Letting Go & Holding On – Grandma’s Story

I pass through the glass door and scan the room for the tilted wheelchair and head of feather-soft hair.  Chairs fill the room, most facing the large TV mounted on the side wall.  A sea of grey hair.  And then there she is.  Head back, mouth open, eyes closed.  Asleep amid the mumbling and the blaring game show host.

I take her hand.  And check her over. 

Nails painted.  The soft white shirt peeking out from the zipped cardigan.  The black knit pants & square brown sneakers.  And then I flip the brakes open and roll her away. 

To the quiet back room where we can be alone for a few minutes.  Where I can collect myself and settle in for the short visit.

My 89 year old grandma has Alzheimers.

It started fairly slow & then all of the sudden it became really real, really fast.  By the time the plans for the nursing home were made, it was serious.  The woman that had been a steadfast in my life was fading, slipping away for longer and longer stretches of time.

And now it seems the disease has taken over, which means that letting go & holding on are happening all at once.

Letting go of the woman who was a daily presence in my childhood.  My grandma with her matching jewelry and beautifully cared-for clothes.  My grandma with her crystal blue eyes and her long slender fingers.  These qualities are still there.  They offer reassurance during these painful visits. 

Reassurance that this is still the same woman who took breaks from her bookwork at the table to teach me card games on my days off from kindergarten.  The woman who made sure she always had her grandkids’ favorites on hand, treating us all to maple-glazed long-johns & cherry-filled Bismarcks at the kitchen nook each Sunday after church.

Creating a home that would be the hub. The gathering place for holidays and the place to play cards on a Saturday night.

And now this home has been passed on for another family to make their own memories at the small built-in nook in the cozy kitchen. 

Letting go.

As I sit and watch her sleep, I stroke her hand and pull up my favorite memories of the house with the pastel, flowered wallpaper.  My aunt wrapping my hair in little papers and my eyes watering from the smell of my first home perm.  Learning how to snap a dish towel with my cousins as we cleaned up from holiday gatherings & singing and dancing on the linoleum floor with my aunts. 

This home that she made was a gathering space for women.  My grandma, her 4 daughters and eventually their 6 daughters.  A place to bare troubles, ask questions, and support each other.  The place where I listened in awe as the women that I loved modeled how to share burdens.  No question off-limits with family and no shortage of laughter, or wine.

All the while, grandma was there.  Opening her door for family to meet up, sleep over, laugh together, and make memories.  I can see her there.  And I’m holding on.

But the letting go is testing us all.  The disease and the complications that swirled up with it didn’t offer time to catch our breath and lean into each other around the kitchen nook.  Too many logistics & changes happening each week.  Meals, safety, daily hygiene – all sources of tension, struggle, stress.  The day-to-day doing left little room for the being- the holding and cherishing.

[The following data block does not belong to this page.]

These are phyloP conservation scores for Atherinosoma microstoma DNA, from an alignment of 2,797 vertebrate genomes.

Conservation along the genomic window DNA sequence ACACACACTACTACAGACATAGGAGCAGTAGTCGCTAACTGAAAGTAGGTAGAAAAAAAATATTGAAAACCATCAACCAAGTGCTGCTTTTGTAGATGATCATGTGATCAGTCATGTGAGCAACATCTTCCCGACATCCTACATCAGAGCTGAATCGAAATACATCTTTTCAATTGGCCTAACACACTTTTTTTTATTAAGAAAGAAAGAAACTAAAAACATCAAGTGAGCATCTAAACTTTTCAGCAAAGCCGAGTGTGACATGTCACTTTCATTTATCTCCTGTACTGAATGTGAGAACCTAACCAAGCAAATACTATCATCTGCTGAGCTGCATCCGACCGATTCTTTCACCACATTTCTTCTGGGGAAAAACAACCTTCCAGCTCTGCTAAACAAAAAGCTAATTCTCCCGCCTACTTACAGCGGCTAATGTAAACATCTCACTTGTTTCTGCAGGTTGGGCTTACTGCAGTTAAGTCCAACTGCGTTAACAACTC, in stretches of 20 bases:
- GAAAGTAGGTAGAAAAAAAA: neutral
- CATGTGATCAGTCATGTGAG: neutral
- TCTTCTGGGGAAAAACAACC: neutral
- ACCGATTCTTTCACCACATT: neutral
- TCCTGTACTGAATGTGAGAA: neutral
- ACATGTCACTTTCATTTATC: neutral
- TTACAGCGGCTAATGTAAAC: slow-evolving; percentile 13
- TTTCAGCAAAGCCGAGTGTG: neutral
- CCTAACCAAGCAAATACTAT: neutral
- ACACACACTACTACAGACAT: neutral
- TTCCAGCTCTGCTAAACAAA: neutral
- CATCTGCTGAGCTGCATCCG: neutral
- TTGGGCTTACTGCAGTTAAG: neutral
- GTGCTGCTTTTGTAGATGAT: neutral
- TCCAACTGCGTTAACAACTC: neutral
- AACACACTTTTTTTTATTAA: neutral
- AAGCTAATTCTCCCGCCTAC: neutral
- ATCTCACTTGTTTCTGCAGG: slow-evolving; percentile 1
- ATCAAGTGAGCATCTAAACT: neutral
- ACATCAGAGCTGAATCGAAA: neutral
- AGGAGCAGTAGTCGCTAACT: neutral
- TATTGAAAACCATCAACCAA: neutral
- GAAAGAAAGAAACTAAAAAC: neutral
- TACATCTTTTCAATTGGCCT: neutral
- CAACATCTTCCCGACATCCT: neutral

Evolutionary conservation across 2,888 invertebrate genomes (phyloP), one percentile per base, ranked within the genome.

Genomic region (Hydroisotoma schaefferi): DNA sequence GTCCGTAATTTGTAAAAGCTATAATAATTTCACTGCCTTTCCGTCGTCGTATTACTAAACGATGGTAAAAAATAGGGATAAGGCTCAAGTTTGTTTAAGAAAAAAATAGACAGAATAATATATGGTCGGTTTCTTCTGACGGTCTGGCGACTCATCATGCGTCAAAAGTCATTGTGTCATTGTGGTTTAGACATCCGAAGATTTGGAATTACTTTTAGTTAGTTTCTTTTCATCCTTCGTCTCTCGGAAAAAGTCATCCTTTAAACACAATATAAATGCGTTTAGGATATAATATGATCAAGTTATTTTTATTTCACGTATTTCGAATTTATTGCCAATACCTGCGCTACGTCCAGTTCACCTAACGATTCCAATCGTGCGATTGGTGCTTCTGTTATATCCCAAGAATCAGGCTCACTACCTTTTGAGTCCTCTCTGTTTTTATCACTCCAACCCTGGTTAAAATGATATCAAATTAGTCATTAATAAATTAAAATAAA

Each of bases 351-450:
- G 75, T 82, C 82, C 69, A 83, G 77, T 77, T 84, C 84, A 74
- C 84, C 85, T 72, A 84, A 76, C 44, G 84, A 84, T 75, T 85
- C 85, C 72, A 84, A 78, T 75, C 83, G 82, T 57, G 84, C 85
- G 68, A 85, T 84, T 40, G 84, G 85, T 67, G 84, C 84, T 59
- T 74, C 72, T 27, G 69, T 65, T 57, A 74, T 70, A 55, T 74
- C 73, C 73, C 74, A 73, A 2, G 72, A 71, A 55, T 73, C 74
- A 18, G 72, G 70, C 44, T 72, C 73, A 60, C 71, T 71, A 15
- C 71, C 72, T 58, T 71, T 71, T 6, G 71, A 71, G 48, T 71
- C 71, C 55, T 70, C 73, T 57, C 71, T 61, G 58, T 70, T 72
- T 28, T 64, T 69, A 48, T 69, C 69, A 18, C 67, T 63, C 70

Here I am letting go of how I thought this tribe of women would spend time together at this stage in our lives.

And holding on as I create space for my own daughter to share her struggles & joys with my sisters and mom.  To watch us band together and support each other around a new table.

She hasn’t woken up this visit and I have let go of my hopes of rehashing any of our good times.  She won’t ask about my growing kids & their activities; something she always prided herself on.  She won’t play cards or offer me her famous Monster Cookies, but I’m still holding on. 

I’m teaching my kids Gin Rummy and sitting around the table with them to share our troubles.  I’m looking into my son’s crystal blue eyes and seeing her there.  The mother, grandmother, great-grandmother who loved & gave, who struggled & believed.  The woman who shaped who I am today.

I am letting go of any expectations that I hold for my time left with grandma.  I am holding on to the good times & letting them flow over me as we sit and wait.


Changing Course

6:10am.  I silence the alarm.  Don soft wool socks, thick slippers, and grey flannel robe to mimic the warmth of the bed until my body adjusts to being upright.  I fill the tea kettle, locate the heavy blue cup, rip open the tea bag and notice the tiny print.  A message that my soul needs to hear, but my brain isn’t ready to process.

“Experience will give you wisdom,” the little scrap of paper proclaims.

And even though I am barely awake, I understand the depth of this statement.  I can feel my heart open to these words, so I free the tag from the thread, pull a piece of tape from the black dispenser and secure the note to my journal.  A blank page waiting for these notes of insight.  Holding them until my head catches up to my heart, the exact pattern that has brought me to this place.  An exhausting circuitous journey of my own creation. 

The never-ending battle between my heart that longs to stretch and grow and the voices in my head that can’t help but keep me small and safe.  Practicality and responsibility are the head’s rally cry, ensuring that all goes according to plan.  This has been the modus operandi for years, but I am sensing a change in the winds.  This 42 year-old heart is fed up with the usual protocol and is doing everything in it’s power to shake me awake.